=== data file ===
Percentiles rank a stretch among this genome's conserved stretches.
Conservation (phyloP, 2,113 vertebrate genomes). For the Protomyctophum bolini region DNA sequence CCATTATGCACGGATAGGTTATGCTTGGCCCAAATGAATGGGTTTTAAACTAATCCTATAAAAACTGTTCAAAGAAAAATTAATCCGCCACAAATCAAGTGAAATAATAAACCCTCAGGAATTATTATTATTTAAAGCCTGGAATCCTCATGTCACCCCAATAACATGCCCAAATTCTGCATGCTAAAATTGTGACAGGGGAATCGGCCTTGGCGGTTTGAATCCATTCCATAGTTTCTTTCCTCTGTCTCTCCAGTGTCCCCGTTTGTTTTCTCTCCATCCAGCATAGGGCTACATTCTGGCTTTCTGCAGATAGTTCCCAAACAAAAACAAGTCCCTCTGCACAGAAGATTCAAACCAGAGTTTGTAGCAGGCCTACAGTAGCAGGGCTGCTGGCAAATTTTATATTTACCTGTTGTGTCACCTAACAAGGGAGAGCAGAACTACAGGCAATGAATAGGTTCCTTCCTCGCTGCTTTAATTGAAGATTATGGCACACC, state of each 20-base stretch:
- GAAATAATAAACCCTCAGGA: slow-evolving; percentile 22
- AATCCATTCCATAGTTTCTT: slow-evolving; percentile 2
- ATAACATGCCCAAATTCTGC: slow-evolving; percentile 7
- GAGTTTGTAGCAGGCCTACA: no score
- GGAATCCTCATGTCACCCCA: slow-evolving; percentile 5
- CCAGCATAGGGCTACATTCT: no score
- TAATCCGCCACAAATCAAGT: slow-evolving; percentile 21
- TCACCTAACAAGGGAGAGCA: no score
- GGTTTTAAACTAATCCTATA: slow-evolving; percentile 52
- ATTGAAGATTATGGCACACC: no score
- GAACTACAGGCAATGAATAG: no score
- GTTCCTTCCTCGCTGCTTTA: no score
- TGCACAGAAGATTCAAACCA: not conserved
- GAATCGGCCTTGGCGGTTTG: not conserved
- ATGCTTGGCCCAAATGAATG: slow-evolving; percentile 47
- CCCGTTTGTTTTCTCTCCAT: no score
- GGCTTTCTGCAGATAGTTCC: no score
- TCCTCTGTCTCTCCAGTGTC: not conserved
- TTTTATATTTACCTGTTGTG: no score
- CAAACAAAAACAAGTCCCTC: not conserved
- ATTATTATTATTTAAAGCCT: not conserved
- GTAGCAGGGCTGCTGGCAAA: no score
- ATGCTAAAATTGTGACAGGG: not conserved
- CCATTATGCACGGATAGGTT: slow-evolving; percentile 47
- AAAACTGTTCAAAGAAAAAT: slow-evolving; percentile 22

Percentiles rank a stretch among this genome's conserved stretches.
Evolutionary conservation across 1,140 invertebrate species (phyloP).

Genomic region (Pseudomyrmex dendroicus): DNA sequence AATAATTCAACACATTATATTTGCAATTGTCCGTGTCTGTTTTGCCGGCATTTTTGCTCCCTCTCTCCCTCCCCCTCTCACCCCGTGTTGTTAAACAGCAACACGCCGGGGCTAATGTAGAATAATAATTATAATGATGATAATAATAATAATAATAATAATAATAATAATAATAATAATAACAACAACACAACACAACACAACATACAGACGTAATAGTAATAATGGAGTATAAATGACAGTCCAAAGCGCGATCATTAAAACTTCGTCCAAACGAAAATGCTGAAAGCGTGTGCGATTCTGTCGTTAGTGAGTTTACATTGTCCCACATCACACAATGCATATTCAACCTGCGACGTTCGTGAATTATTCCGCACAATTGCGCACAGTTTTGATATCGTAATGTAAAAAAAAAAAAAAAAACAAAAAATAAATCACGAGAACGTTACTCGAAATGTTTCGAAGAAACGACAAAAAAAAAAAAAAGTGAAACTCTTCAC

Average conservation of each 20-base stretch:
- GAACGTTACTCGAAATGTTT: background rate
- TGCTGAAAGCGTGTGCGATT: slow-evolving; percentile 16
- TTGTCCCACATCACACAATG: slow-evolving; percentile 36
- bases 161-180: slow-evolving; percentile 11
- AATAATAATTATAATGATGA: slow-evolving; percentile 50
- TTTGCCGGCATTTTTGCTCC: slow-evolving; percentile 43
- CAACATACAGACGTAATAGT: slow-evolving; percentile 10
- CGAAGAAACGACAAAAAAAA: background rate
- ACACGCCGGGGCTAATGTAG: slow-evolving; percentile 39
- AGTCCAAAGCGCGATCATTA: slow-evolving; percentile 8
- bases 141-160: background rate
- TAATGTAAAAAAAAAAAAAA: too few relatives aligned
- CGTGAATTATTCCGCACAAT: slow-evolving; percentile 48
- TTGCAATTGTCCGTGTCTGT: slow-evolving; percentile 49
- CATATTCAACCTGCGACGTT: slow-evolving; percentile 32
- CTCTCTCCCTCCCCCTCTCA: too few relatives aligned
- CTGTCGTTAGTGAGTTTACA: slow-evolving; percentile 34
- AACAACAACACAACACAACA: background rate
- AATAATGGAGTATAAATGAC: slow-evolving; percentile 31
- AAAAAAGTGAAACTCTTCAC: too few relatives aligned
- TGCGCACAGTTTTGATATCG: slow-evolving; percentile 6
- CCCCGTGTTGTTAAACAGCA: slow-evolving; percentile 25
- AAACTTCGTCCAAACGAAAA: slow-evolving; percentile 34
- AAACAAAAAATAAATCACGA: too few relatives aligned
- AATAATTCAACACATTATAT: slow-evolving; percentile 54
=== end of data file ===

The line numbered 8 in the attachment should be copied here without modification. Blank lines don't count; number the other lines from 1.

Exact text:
- CCAGCATAGGGCTACATTCT: no score